Session 6 - Screening Flashcards Preview

Semester 4 - HADSOC > Session 6 - Screening > Flashcards

Flashcards in Session 6 - Screening Deck (28):
1

Define screening

Screening is a systematic attempt to diagnose a previously unrecognised condition by the application of tests, examinations or other methods in a rapid, cheap way in order to distinguish between people who have the disease (or its precursor) and those who do not.

2

Give three different methods of detection of disease`

Spontaneous presentation
Opportunistic case finding
Screening

3

Outline the path of a positive screen result

Screen -> Positive screen -> Diagnostic tests -> Disease/no disease

4

Give four overall criteria which must be fulfilled before screening implemented

Disease
The test
Treatment
Programme

5

Give four points concerning disease which must be fulfilled before screening

Must be an important health problem
Epidemiology and natural history must be well understood
Must have an early detectable stage
Cost-effective primary interventions must have been considered and implemented

6

Give 6 points concerning the test which must be implemented before screening

Simple and safe
Valid and precise
Acceptable to the population
Distribution of test values must be know
Agreed cut off level for positive
Agreed policy on who to follow up further

7

Give three treatments criteria

Effective evidence based treatment must be available
Early treatment must be advantageous
Agreed policy on whom to treat

8

Give three programme criteria

Other options considered
Benefit shoudl outweigh physical/psychological harm
Facilities for diagnosis and treatment

9

What is a false positive

Screening programme refers well people for further investigation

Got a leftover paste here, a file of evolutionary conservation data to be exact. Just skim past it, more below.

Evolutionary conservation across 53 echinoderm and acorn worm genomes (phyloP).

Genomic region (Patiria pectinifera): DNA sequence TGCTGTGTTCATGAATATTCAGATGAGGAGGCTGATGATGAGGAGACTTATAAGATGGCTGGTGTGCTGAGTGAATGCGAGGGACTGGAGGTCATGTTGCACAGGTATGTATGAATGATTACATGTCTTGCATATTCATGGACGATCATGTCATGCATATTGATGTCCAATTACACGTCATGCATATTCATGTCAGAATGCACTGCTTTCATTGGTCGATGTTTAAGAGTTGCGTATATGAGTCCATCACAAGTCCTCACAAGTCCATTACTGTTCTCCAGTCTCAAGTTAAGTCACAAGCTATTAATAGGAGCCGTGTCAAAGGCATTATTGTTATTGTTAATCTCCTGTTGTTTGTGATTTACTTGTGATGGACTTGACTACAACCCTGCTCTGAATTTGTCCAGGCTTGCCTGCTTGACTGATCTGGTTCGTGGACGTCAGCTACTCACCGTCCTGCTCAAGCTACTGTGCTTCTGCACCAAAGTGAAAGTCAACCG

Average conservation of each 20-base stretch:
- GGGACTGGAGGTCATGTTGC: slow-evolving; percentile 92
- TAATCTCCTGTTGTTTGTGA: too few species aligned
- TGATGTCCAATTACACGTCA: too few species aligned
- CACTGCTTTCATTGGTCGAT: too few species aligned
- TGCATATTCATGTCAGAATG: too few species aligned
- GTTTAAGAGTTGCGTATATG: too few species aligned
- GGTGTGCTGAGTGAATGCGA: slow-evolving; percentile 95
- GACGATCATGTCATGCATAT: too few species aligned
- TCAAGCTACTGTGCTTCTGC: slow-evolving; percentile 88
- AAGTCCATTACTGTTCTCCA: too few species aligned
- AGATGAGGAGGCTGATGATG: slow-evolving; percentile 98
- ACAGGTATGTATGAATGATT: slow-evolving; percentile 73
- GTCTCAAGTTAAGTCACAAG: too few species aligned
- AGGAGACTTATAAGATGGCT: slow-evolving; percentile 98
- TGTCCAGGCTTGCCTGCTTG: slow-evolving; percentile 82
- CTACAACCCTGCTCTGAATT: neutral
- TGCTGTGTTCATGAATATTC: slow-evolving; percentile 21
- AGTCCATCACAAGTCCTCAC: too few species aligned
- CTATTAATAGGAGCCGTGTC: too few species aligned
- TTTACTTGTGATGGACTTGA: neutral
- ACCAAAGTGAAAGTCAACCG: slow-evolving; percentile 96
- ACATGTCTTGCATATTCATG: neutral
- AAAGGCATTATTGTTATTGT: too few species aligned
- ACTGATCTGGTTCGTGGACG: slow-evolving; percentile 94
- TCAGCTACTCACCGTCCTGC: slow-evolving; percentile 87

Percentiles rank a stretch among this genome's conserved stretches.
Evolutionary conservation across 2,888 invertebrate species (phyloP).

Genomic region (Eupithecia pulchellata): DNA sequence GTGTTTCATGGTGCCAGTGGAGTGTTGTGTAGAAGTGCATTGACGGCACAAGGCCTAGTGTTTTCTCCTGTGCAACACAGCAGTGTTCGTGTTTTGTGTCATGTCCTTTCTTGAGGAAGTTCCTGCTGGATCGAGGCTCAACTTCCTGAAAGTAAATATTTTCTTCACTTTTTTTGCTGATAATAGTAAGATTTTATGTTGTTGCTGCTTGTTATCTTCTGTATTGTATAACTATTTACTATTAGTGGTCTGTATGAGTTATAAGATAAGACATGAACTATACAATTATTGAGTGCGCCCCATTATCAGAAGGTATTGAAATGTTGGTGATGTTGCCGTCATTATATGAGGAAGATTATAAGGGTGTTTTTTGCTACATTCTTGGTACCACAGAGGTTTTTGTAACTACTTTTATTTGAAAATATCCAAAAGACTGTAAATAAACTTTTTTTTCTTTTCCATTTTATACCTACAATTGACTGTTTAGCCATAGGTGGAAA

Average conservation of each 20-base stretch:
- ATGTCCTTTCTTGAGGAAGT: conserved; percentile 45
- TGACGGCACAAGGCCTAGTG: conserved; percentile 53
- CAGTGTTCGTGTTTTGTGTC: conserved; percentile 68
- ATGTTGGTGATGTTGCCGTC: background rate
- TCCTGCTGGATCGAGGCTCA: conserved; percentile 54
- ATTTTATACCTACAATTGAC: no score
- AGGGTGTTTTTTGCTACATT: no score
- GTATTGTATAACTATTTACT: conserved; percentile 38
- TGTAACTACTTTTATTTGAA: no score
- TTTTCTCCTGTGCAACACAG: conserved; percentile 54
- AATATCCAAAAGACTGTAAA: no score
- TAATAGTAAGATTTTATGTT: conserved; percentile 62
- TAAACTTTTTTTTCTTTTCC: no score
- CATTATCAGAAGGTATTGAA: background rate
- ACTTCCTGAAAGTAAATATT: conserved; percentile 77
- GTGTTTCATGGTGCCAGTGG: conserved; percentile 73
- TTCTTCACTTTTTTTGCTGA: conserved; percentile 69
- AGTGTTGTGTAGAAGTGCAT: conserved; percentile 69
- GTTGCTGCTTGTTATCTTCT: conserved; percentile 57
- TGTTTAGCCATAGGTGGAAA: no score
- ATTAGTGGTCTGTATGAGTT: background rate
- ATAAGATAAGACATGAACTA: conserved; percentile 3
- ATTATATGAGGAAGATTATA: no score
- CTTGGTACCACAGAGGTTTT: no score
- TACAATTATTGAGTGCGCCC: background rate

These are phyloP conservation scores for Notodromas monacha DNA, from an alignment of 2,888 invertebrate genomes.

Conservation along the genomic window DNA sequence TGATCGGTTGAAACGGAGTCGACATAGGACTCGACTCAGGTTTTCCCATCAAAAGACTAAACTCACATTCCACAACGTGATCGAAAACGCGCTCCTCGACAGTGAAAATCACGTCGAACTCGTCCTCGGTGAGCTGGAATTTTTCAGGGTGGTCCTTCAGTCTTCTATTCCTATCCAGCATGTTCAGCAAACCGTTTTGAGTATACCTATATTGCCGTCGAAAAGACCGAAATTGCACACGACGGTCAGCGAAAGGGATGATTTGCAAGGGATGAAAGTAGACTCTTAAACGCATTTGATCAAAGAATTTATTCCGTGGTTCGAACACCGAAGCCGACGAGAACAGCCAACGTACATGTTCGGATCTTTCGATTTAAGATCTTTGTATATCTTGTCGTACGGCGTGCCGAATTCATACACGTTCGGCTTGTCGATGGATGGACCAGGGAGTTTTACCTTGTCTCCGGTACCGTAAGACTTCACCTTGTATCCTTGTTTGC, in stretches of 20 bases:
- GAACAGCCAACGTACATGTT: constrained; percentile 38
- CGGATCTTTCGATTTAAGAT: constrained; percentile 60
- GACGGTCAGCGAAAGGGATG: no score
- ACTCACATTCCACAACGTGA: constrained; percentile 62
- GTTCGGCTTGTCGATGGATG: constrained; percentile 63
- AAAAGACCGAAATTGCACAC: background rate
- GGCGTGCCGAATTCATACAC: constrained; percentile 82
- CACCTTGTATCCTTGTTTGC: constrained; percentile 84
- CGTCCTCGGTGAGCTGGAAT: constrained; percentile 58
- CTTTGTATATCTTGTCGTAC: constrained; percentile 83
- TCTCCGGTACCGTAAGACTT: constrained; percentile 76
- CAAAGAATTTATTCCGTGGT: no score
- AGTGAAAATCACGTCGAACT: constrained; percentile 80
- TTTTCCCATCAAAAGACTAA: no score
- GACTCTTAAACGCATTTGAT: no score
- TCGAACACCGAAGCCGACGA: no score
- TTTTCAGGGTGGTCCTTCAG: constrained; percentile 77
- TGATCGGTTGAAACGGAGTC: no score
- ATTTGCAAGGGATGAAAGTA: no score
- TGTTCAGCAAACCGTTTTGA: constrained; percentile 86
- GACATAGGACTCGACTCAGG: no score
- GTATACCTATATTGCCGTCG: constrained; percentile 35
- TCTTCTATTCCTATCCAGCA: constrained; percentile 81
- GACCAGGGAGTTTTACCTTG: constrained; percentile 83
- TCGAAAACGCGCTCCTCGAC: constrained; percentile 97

Offered diagnostic testig for a condition they do not actually have

10

What is a false negative

Failure to refer people who do actually have disease
False reassurance for patients

11

What is sensitivity?

Draw out table
Proportion of people with disease who test positive
a/a+c

12

What is specificity?

The proportion of people without the disease who are test negative
d/b+d

13

What is PPV?

Positive predictive value
The probability that someone who has tested positive actually has the disease
a/a+b

14

What is a stong influencer of PPV?

Prevalence of disease
"If I test positive, does that mean I definitely have the disease?"

15

Can two tests have different PPV and same sens and spec?

Yes

16

What is negative predictive value?

Proportion of peoplee who are test negative who actually do not have the disease
d/c+d

17

Give two advantages of screening

Early detection of disease may improve outcome
Reassurance for those who test negative

18

Give four disadvantages of screening

False positive - Uneccesary tests
False negatives - False reassurance
False negative - Not offered dianositc testing they may benefit from
Expensive intervention that divert money from testing

19

What is lead time bias?

o Screened patients appear to survive longer, but only because they were diagnosed earlier

20

What is length time bias

o Screening programmes are better at picking up slow-growing, unthreatening cases than aggressive, fast-growing ones
o Diseases that are detectable through screening are more likely to have favourable prognosis, and may indeed never have caused a problem
 Curing people that don’t need curing?

21

What is selection bnias?

o Those who have regular screening are also likely to engage in other health behaviours that protect them from disease
o Similar to ‘healthy worker’ bias
o A RCT would help deal with this bias

22

Give three criticisms of screening programmes

Alteration of usual doctor-patient contract
Complexity of screening programmes
Limitations of screening (harm caused)

23

Give four examples of screening in UK

o Abdominal Aortic Aneurysm
o Bowel cancer
o Breast cancer
o Cervical cancer
o Diabetic Retinopathy
o Down’s syndrome
o Foetal anomalies
o PKU
o Sickle Cell and Thalassaemia

24

Give four categories of sociological critiques for screening

Structural critiques
Surveillance critiques
Social constructionist
Feminist critique

25

Give two structural critiques

o Victim blaming
 Individuals encouraged to take responsibility for their own health
 Are all equally able to do this?
o Individualising pathology
 What about addressing underlying material causes of disease?

26

Give a surveillance critique

o Individuals and populations increasingly subject to surveillance
o Prevention part of wider apparatus of social control?

27

Give a social constructionist critique

o Health and illness practices can be seen as moral – given meaning through particular social relationships

28

Give a feminist critique

Is screening targeted more at women?